The policing of ethnic minorities has been a challenge for law enforcement agencies. After decades of research, inquiries into policing, policy-making, and attempts at changing practice, some progress has been made, but we are still far from an ideal picture of equity and procedural fairness. Conceptually, and in practice, issues of racial profiling, institutional racism, and over-policing still plague the everyday police business. The many innovative initiatives to increase trust and accountability, build confidence, and close gaps between ethnic minorities and police officers are commendable. However, they go but a small step into the right direction. Some further efforts are needed toward human rights policing and critical diversity in policy to make up for the enduring and entrenched tensions that are the legacy of past colonialist and, in some case, genocidal practices.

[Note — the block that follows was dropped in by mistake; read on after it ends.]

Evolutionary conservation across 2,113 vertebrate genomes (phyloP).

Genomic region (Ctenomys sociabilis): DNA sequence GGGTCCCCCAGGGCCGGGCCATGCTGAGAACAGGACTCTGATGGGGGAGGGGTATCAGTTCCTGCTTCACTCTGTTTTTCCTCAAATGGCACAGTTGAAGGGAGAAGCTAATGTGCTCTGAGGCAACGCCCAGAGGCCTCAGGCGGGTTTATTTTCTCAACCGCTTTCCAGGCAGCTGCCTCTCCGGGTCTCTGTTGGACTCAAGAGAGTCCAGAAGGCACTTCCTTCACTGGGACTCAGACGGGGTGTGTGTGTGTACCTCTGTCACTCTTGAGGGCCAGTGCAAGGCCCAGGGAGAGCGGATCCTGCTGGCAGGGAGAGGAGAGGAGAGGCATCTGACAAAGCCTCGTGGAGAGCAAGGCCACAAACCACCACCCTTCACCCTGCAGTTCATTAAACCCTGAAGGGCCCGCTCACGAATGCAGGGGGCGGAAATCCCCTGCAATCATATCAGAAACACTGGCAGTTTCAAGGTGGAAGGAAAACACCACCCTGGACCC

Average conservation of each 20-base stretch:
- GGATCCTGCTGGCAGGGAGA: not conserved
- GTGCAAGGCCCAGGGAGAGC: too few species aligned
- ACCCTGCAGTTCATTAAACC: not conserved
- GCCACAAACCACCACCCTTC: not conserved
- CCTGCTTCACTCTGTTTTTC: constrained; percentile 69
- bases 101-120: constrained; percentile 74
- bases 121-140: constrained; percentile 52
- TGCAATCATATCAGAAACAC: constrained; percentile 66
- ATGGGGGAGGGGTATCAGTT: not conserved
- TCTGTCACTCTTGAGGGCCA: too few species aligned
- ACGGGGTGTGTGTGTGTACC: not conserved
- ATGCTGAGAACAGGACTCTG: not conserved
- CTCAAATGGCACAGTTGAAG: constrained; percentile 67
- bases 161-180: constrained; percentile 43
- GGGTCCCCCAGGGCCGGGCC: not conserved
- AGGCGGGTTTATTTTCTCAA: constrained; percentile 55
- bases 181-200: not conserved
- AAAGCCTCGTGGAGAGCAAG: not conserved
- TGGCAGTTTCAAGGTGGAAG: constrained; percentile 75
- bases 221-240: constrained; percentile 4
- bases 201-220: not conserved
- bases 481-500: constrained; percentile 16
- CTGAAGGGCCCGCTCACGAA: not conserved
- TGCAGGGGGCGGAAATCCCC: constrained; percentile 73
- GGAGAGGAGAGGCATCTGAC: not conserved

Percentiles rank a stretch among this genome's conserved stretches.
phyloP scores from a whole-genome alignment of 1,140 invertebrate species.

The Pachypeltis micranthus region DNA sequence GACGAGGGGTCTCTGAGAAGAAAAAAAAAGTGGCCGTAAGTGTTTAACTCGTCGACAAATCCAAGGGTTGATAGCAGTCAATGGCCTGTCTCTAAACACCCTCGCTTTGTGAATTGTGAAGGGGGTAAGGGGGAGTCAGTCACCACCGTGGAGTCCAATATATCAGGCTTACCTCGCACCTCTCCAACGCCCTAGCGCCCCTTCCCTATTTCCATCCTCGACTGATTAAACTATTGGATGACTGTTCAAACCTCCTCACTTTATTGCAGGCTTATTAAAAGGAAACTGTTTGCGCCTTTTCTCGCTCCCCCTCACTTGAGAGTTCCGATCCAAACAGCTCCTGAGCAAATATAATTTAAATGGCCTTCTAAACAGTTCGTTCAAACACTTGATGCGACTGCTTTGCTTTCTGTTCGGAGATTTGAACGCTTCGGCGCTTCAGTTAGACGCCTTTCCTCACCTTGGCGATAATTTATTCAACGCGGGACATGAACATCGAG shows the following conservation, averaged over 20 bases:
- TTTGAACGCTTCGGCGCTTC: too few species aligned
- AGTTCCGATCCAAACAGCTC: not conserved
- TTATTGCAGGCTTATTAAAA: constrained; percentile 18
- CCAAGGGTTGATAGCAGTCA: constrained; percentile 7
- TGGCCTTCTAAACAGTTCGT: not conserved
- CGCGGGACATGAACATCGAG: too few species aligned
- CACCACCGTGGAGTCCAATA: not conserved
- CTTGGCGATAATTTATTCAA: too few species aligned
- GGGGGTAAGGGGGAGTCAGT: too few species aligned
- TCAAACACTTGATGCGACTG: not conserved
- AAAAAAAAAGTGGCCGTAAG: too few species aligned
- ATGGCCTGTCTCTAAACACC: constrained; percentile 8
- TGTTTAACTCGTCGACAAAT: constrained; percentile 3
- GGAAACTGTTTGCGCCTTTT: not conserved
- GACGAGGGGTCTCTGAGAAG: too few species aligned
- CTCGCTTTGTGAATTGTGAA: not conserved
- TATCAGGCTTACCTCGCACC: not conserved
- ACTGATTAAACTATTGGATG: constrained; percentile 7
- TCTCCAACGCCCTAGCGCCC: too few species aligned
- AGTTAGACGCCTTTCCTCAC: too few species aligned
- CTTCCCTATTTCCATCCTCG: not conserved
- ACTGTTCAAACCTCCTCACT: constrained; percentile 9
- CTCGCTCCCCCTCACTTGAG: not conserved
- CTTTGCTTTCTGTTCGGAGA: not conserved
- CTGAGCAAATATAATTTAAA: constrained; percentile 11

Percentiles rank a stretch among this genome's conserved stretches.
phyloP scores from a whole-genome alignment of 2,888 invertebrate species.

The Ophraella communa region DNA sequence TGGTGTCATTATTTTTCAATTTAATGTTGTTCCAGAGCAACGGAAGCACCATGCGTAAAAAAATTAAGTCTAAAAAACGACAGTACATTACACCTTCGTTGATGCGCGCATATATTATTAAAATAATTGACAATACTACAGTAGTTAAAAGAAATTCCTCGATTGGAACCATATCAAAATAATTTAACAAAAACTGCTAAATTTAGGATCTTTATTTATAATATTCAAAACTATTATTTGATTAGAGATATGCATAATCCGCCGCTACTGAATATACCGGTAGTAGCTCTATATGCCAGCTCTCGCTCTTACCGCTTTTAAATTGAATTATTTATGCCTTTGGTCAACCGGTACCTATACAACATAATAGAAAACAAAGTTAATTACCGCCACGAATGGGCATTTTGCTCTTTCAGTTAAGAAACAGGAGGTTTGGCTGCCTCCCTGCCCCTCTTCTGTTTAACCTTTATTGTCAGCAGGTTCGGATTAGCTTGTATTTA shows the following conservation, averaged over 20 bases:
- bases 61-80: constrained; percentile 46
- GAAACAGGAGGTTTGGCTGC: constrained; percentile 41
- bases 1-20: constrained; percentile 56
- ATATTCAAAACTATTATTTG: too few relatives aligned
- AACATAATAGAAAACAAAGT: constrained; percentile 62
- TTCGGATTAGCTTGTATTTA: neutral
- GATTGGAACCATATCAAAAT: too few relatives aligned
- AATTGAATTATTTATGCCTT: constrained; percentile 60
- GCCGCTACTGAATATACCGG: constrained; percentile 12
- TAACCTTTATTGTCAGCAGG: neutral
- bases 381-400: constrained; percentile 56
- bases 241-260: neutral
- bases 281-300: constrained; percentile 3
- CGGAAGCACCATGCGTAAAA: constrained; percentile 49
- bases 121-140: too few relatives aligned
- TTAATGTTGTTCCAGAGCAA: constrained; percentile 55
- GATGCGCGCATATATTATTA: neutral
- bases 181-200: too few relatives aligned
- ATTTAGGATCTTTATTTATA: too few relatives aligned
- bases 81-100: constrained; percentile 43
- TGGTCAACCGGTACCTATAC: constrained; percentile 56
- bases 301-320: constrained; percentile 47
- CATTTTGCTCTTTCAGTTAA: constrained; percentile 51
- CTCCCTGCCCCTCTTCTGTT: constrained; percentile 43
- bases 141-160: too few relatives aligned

SOURCE: Bartkowiak-Théron I, Asquith N. “Policing Ethnic Minorities: Disentangling a Landscape of Conceptual and Practice Tensions.” The Palgrave Handbook of Ethnicity, 01 March 2019.
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